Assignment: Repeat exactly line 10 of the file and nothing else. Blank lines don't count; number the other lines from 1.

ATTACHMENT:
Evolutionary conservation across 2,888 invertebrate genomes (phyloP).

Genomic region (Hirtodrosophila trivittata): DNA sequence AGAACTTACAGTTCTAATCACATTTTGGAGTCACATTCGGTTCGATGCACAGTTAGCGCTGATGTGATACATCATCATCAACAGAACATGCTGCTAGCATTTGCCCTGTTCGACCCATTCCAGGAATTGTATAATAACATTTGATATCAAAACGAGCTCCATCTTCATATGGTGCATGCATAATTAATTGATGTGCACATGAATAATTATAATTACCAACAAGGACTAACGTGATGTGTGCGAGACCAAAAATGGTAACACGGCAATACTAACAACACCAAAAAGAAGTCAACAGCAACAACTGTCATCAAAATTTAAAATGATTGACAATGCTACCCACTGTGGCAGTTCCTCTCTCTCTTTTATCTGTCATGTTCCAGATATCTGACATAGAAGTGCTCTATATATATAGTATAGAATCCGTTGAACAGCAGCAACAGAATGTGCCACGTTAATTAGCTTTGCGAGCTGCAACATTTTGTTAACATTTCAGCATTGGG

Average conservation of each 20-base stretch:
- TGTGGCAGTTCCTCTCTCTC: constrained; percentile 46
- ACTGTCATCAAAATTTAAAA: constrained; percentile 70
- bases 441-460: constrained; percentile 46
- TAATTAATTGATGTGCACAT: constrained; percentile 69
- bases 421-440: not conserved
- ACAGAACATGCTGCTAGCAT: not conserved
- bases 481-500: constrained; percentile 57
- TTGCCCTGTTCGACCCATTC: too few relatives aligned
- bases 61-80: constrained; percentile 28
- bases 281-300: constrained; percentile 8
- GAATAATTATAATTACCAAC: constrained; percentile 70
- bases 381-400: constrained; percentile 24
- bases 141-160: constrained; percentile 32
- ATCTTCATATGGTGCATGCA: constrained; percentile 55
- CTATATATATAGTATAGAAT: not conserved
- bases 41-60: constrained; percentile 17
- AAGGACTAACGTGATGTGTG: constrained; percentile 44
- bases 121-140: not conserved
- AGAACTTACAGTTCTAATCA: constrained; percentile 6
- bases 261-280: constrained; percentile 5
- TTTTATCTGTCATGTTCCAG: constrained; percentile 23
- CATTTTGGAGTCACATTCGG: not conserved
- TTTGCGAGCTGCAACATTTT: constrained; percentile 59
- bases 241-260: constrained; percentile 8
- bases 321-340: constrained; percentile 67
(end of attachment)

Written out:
- bases 481-500: constrained; percentile 57